New York’s BIG government

by E.J. McMahon |  | NY Torch

New York has one of the nation’s largest and highest-paid state and local government workforces, according to the latest U.S. Census Bureau data.

Based on March 2010 payrolls, the average annual salary per full-time equivalent (FTE) employee of state and local government in New York came to $62,365, third highest among the 50 states and 24 percent above the national average. Only California and New Jersey paid higher average government salaries. The state ranking breakdown is at the Empire Center’s Data Bank.

The high cost of living in downstate New York and powerful public employee unions provide much of the explanation for its relatively high government salaries. But those factors don’t completely explain the exceptional size of the government workforce in the Empire State, as illustrated in the nearby chart.

While other big states have relatively smaller government payrolls, New York’s average of 63 FTEs per 1,000 residents is well above the national average of 54 FTEs per 1,000.  The only states with larger ratios of government workers to population are small, such as Alaska, Vermont and Wyoming.  In fact, New York has significantly more state and local employees than any of the nation’s other most populous states. Using this measure, relative to population, even California and Illinois have small government workforces by comparison.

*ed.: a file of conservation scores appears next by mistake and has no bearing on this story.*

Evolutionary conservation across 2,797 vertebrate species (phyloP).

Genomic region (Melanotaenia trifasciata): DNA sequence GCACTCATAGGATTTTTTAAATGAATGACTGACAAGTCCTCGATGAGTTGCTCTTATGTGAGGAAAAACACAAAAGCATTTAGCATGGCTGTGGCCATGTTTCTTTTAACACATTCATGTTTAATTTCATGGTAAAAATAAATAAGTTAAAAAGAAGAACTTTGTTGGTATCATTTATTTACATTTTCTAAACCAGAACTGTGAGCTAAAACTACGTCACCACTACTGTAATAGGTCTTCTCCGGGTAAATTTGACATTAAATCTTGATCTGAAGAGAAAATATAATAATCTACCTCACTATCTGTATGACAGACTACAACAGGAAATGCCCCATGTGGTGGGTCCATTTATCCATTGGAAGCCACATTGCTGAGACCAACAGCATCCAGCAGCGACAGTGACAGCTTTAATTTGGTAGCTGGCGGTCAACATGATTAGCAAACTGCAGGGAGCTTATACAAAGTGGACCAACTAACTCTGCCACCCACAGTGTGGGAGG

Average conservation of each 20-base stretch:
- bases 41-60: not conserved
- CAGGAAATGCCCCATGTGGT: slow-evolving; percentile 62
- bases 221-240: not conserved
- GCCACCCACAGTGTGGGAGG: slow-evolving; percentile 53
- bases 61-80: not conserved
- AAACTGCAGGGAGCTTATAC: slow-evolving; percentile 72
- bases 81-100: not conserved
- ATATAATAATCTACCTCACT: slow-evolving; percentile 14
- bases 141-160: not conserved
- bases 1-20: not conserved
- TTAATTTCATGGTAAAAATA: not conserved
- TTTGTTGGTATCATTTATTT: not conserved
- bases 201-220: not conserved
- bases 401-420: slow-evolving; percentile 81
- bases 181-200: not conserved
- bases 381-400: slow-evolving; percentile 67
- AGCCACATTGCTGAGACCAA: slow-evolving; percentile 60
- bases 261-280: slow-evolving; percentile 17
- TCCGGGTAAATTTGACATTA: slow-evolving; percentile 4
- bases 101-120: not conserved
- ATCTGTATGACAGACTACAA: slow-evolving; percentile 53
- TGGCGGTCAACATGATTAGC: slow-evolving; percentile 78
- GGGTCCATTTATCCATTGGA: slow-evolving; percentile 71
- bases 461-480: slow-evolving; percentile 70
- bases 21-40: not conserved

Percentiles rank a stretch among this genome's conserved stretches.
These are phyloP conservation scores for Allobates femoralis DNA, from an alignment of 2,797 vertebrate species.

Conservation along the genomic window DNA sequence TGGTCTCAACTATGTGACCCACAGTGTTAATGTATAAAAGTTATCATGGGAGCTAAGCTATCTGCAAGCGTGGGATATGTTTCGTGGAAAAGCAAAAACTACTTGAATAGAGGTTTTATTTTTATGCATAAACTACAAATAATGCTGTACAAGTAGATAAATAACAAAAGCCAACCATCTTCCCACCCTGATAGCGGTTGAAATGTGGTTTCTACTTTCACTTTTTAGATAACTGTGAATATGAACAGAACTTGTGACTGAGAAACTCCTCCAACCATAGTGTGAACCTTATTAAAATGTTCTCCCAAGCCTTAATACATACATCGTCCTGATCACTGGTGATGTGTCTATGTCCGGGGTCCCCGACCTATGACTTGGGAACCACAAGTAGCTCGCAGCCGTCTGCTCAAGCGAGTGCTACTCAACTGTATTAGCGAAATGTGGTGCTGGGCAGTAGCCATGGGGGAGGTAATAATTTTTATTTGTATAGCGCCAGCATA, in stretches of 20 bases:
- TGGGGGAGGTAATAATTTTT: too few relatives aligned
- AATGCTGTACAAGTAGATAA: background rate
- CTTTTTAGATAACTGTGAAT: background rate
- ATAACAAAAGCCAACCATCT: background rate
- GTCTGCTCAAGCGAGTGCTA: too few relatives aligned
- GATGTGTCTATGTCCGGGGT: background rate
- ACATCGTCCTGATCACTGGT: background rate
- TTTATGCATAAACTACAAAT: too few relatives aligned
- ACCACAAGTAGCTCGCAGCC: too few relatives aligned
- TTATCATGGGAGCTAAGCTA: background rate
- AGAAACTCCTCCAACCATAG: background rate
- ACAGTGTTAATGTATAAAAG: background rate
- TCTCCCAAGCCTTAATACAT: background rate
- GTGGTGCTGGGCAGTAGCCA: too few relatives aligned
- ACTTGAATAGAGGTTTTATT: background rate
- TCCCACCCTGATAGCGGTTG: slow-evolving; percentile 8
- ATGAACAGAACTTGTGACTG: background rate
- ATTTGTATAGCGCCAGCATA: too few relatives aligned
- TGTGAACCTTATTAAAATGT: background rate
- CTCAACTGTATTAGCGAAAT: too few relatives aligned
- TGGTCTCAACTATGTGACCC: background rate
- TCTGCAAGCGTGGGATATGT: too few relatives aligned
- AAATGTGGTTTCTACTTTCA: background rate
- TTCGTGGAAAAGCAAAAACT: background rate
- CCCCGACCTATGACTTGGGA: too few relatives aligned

Why is New York’s public sector so large?  Likely explanations include New York’s unusually large collection of public authorities and public benefit corporations, including the state Metropolitan Transportation Authority and the New York City Health and Hospitals Corp., as well as New York City’s exceptionally large (and, to be sure, effective) Police Department.

Meanwhile, consider this: if New York was just halfway closer to the national average ratio of government workers to population, it would have about 85,000 fewer FTEs.  At the average salary, that would translate into savings of $5.3 billion.

- E.J. McMahon is the President at the Empire Center for Public Policy.